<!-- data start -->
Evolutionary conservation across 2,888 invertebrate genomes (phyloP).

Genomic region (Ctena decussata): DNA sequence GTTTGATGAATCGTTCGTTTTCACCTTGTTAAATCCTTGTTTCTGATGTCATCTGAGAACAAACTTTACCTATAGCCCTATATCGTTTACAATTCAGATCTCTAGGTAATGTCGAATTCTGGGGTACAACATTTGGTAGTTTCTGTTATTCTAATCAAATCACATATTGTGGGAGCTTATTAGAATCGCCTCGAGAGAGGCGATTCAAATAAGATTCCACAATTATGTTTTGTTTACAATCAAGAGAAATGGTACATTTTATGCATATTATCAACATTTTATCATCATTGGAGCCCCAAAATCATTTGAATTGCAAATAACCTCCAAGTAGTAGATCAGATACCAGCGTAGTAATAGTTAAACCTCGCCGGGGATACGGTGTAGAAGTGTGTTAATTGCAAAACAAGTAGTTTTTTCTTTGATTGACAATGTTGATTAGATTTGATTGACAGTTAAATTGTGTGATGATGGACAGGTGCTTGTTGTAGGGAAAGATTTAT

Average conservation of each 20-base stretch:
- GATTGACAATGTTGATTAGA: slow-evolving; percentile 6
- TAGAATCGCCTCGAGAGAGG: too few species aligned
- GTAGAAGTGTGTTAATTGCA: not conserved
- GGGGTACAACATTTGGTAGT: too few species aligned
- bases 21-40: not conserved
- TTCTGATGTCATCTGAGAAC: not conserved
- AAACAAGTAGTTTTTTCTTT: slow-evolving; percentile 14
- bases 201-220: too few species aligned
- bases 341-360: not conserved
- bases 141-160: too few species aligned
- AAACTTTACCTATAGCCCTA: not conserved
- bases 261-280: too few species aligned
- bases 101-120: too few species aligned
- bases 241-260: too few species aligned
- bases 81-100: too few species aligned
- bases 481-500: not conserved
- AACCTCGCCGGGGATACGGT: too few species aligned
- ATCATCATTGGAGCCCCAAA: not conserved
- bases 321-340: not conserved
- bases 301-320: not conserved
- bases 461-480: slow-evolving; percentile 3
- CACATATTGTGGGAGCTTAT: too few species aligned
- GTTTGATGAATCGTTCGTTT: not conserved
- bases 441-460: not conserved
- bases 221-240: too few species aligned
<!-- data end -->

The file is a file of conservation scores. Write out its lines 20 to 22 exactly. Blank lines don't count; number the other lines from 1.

- AACCTCGCCGGGGATACGGT: too few species aligned
- ATCATCATTGGAGCCCCAAA: not conserved
- bases 321-340: not conserved